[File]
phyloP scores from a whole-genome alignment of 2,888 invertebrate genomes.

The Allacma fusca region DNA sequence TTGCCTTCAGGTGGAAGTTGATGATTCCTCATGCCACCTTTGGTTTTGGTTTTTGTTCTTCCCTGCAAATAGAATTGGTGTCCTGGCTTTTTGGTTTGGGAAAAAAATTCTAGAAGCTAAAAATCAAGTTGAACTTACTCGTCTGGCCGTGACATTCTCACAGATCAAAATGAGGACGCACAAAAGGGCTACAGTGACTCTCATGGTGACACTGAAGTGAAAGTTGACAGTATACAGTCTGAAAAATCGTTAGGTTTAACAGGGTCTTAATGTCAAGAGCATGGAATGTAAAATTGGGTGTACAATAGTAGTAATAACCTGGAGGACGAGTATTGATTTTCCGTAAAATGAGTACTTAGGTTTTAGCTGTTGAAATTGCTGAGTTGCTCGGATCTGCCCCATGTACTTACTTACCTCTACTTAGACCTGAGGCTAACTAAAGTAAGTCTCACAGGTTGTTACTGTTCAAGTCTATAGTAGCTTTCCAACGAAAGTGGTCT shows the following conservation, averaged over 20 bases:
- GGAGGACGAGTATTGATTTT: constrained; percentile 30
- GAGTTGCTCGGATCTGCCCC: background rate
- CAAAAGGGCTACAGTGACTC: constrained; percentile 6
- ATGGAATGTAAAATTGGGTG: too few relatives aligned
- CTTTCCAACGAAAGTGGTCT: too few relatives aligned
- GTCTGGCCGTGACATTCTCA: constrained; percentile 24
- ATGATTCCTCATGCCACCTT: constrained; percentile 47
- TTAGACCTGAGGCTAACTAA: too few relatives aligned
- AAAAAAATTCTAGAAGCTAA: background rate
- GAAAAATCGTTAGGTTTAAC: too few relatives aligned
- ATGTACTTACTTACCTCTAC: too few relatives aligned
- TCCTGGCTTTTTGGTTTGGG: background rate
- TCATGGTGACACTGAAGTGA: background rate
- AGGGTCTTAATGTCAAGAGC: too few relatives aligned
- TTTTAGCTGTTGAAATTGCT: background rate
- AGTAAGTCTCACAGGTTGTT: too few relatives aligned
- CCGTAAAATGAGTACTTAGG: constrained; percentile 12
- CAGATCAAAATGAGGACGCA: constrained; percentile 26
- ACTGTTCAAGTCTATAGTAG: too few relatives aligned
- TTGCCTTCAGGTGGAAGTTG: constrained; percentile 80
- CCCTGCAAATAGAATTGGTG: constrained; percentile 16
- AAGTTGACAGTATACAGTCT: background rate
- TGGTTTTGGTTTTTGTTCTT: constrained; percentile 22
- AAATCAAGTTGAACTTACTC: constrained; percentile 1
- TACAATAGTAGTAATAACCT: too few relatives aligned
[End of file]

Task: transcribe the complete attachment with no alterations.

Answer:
phyloP scores from a whole-genome alignment of 2,888 invertebrate genomes.

The Allacma fusca region DNA sequence TTGCCTTCAGGTGGAAGTTGATGATTCCTCATGCCACCTTTGGTTTTGGTTTTTGTTCTTCCCTGCAAATAGAATTGGTGTCCTGGCTTTTTGGTTTGGGAAAAAAATTCTAGAAGCTAAAAATCAAGTTGAACTTACTCGTCTGGCCGTGACATTCTCACAGATCAAAATGAGGACGCACAAAAGGGCTACAGTGACTCTCATGGTGACACTGAAGTGAAAGTTGACAGTATACAGTCTGAAAAATCGTTAGGTTTAACAGGGTCTTAATGTCAAGAGCATGGAATGTAAAATTGGGTGTACAATAGTAGTAATAACCTGGAGGACGAGTATTGATTTTCCGTAAAATGAGTACTTAGGTTTTAGCTGTTGAAATTGCTGAGTTGCTCGGATCTGCCCCATGTACTTACTTACCTCTACTTAGACCTGAGGCTAACTAAAGTAAGTCTCACAGGTTGTTACTGTTCAAGTCTATAGTAGCTTTCCAACGAAAGTGGTCT shows the following conservation, averaged over 20 bases:
- GGAGGACGAGTATTGATTTT: constrained; percentile 30
- GAGTTGCTCGGATCTGCCCC: background rate
- CAAAAGGGCTACAGTGACTC: constrained; percentile 6
- ATGGAATGTAAAATTGGGTG: too few relatives aligned
- CTTTCCAACGAAAGTGGTCT: too few relatives aligned
- GTCTGGCCGTGACATTCTCA: constrained; percentile 24
- ATGATTCCTCATGCCACCTT: constrained; percentile 47
- TTAGACCTGAGGCTAACTAA: too few relatives aligned
- AAAAAAATTCTAGAAGCTAA: background rate
- GAAAAATCGTTAGGTTTAAC: too few relatives aligned
- ATGTACTTACTTACCTCTAC: too few relatives aligned
- TCCTGGCTTTTTGGTTTGGG: background rate
- TCATGGTGACACTGAAGTGA: background rate
- AGGGTCTTAATGTCAAGAGC: too few relatives aligned
- TTTTAGCTGTTGAAATTGCT: background rate
- AGTAAGTCTCACAGGTTGTT: too few relatives aligned
- CCGTAAAATGAGTACTTAGG: constrained; percentile 12
- CAGATCAAAATGAGGACGCA: constrained; percentile 26
- ACTGTTCAAGTCTATAGTAG: too few relatives aligned
- TTGCCTTCAGGTGGAAGTTG: constrained; percentile 80
- CCCTGCAAATAGAATTGGTG: constrained; percentile 16
- AAGTTGACAGTATACAGTCT: background rate
- TGGTTTTGGTTTTTGTTCTT: constrained; percentile 22
- AAATCAAGTTGAACTTACTC: constrained; percentile 1
- TACAATAGTAGTAATAACCT: too few relatives aligned